Housekeeping – yes. Parenting – yes.

Wow. What insight. We could go on with this, could we not? Writing, drawing, sewing, organizing one’s time well, dealing well with people, song writing, teaching…. There are many, many things in life where one person comes naturally to the task, internalizes it quickly, has an inborn internal mandate to just *do* this. I have a homeschooling mama friend whose children never, ever miss music practice because music is her life and she never misses it she doesn’t even have to think about it, it just is. It baffles her that I always forget about it (hence, nobody has been in music classes for years now). But she struggles to make other topics fit in to their day, and they are topics I don’t even have to think about- we just do them.

Somebody else shared that they are overwhelmed and just don’t know where to start.  I have no answers for that. I do have some suggestions, and one of them might work, or maybe a combination. And maybe somebody else has ideas that have worked for them. Different approaches work better for different people:

  • This will seem silly, but maybe it’s best to start with a brisk walk in the sunshine to clear your head.  Start taking vitamins or supplements if you aren’t already.  Make sure you are drinking enough water.
  • As I mentioned in the post, I am a ‘pack it all up on one large tote (or five), and work on things one at a time’ person. But others find that overwhelming.
  • Perhaps starting in one corner and just working around the room works best for you- but be careful not to get distracted (I still get distracted, btw, as I mentioned in the postscript to yesterday’s post, where I took 3 hours to do a 20 minute job).  use bags, boxes, totes, baskets, etc to put stuff that goes in another room, and take it to that room later, or else you’ll never finish.  If you are easily distracted, that’s when the timer really helps.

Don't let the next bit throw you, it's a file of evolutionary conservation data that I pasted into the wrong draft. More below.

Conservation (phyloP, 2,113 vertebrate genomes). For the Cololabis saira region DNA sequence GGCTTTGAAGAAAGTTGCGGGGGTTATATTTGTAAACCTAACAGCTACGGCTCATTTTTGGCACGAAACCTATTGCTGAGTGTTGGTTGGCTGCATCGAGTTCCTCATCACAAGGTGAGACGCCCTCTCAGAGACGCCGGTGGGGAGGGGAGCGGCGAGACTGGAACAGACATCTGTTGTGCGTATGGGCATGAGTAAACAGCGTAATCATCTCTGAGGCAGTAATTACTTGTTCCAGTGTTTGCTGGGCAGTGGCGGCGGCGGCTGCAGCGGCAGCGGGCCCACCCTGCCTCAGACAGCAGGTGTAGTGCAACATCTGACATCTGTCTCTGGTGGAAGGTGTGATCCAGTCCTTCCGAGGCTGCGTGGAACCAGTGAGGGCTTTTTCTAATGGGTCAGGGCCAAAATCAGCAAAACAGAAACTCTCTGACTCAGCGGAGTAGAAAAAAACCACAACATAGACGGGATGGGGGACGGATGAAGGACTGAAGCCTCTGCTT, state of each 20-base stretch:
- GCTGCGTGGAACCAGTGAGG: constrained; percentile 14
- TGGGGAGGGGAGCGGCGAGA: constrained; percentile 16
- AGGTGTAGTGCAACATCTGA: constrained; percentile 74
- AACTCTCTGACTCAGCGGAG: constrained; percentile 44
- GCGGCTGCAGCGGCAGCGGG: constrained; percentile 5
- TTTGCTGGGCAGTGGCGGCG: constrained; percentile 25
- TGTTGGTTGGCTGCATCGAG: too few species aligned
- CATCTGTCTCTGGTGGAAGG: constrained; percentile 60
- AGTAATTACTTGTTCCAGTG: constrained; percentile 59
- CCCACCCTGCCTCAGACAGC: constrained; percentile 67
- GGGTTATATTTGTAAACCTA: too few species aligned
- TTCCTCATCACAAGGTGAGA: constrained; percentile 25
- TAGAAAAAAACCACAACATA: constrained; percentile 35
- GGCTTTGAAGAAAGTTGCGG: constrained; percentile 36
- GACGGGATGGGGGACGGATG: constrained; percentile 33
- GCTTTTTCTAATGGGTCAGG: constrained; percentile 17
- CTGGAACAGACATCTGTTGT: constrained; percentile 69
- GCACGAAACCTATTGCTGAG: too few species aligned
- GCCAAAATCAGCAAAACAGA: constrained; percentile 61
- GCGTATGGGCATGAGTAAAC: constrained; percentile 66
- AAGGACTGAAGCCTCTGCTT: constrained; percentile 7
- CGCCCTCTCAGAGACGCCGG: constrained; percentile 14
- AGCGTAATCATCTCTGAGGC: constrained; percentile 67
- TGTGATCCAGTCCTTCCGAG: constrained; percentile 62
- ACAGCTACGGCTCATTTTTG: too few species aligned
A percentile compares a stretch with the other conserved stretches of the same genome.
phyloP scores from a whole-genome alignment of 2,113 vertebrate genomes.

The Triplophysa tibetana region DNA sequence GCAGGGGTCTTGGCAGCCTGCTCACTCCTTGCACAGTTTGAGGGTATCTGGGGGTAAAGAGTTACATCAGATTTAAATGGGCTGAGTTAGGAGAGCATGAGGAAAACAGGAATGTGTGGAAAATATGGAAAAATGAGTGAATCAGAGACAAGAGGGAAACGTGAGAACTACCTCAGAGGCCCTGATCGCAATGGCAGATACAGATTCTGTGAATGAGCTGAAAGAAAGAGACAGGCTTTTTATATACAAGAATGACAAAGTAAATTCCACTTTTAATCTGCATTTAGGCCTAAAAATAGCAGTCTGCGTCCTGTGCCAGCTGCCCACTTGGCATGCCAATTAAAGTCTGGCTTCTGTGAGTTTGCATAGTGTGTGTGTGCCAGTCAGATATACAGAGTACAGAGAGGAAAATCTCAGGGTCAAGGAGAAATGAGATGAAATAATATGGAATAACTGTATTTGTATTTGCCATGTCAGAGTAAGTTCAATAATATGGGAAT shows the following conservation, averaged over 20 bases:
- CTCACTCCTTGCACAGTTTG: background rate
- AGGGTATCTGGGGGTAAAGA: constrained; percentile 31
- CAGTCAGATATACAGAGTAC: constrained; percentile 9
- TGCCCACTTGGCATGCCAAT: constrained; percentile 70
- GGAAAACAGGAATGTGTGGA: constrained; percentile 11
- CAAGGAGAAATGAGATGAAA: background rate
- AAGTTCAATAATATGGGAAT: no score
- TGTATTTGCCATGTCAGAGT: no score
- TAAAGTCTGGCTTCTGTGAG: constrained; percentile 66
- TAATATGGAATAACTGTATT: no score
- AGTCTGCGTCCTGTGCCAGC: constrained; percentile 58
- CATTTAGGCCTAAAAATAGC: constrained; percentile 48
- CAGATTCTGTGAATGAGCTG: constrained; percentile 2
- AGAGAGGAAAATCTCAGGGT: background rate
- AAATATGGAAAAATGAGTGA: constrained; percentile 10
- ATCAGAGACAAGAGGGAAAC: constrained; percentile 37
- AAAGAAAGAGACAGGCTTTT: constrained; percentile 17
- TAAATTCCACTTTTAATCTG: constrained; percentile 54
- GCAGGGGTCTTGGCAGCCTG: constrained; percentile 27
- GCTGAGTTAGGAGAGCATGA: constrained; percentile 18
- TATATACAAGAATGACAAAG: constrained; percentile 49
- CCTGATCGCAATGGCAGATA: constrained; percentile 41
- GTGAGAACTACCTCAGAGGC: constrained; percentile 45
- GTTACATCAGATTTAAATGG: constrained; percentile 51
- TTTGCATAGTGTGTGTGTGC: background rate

• Get rid of stuff.   Every time we have moved, I have noticed that as I slowly unpack, there is a point in time where I think, “I could handle maintenance if this were all the stuff we had.”  I don’t know why I keep unpacking past that point. Yes, I do.  I am too attached to my stuff.  If I could force myself not to add another thing unless I get rid of something else, that would be good.  But just because I fail at it, it does not mean you need to.
  • Get rid of toys, too- I’ve shared before that once I packed all the kids toys (except a few blocks, educational stuff that was stored on shelves, and some dress up clothes and a babydoll)- the intention was to help them learn to manage their stuff. I would give back a toy each month that they kept things picked up. They never got their stuff back, but to my surprise, they never really missed it, either. They spent more time peacefully playing with fewer toys (and fewer messes).  Years later, I dug out the boxes and they picked out a couple sentimental faves, and we got rid of the rest.  More about toys here.